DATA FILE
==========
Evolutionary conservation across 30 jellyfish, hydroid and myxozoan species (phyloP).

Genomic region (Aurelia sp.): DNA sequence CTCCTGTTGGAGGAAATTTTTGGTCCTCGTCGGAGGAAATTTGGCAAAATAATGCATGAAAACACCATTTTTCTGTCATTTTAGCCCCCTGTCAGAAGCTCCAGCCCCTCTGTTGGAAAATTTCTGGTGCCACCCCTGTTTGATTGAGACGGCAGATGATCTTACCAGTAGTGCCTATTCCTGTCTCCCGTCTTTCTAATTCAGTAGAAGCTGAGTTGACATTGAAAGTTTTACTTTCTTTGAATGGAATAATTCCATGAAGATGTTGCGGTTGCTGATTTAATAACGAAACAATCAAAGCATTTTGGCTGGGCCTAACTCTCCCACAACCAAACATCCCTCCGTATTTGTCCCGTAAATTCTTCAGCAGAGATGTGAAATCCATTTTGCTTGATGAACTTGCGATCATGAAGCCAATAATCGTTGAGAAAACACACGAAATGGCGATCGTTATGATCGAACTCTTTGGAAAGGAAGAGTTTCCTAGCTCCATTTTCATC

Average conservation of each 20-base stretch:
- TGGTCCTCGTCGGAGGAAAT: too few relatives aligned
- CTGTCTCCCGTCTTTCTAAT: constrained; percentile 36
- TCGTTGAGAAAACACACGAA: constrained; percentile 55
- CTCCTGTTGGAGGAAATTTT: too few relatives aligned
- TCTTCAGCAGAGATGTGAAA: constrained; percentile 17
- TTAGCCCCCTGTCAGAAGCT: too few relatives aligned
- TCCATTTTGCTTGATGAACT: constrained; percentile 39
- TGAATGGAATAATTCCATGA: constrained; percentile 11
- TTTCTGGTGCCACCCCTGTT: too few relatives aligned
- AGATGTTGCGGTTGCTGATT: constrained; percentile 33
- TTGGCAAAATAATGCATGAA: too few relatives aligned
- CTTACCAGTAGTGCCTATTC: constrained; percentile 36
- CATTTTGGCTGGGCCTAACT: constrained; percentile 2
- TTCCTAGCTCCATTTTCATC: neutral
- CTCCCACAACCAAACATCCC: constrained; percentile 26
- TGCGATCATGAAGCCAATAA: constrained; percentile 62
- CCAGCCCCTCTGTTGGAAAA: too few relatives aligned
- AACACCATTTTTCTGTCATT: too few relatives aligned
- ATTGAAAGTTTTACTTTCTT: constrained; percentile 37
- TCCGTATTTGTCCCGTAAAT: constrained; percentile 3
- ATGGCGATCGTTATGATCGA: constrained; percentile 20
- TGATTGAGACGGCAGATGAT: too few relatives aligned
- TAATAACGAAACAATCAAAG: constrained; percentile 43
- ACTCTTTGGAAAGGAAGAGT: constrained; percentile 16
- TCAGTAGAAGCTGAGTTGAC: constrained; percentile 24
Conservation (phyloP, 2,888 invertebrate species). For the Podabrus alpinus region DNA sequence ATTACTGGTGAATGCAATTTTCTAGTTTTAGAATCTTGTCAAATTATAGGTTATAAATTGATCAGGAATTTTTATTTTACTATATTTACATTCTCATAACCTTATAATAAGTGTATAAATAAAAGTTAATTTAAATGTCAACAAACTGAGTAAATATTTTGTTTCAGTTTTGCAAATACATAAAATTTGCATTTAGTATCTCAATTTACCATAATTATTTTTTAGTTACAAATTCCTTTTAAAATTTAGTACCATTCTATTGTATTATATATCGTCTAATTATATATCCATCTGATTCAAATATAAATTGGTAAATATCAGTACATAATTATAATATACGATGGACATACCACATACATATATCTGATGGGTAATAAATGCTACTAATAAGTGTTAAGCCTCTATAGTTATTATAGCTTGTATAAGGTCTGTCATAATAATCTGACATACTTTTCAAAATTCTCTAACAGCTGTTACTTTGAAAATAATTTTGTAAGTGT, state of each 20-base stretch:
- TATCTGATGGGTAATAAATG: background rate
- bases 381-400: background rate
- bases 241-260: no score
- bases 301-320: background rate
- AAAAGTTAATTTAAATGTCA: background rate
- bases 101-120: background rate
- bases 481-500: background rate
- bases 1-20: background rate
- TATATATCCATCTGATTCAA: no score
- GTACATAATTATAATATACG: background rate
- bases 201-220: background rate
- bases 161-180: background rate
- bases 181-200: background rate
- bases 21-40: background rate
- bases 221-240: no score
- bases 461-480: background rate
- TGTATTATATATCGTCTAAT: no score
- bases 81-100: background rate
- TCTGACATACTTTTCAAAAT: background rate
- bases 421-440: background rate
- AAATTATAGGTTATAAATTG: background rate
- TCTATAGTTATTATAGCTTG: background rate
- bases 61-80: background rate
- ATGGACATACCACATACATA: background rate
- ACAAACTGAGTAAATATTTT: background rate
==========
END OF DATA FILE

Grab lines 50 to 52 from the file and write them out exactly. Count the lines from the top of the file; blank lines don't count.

- AAATTATAGGTTATAAATTG: background rate
- TCTATAGTTATTATAGCTTG: background rate
- bases 61-80: background rate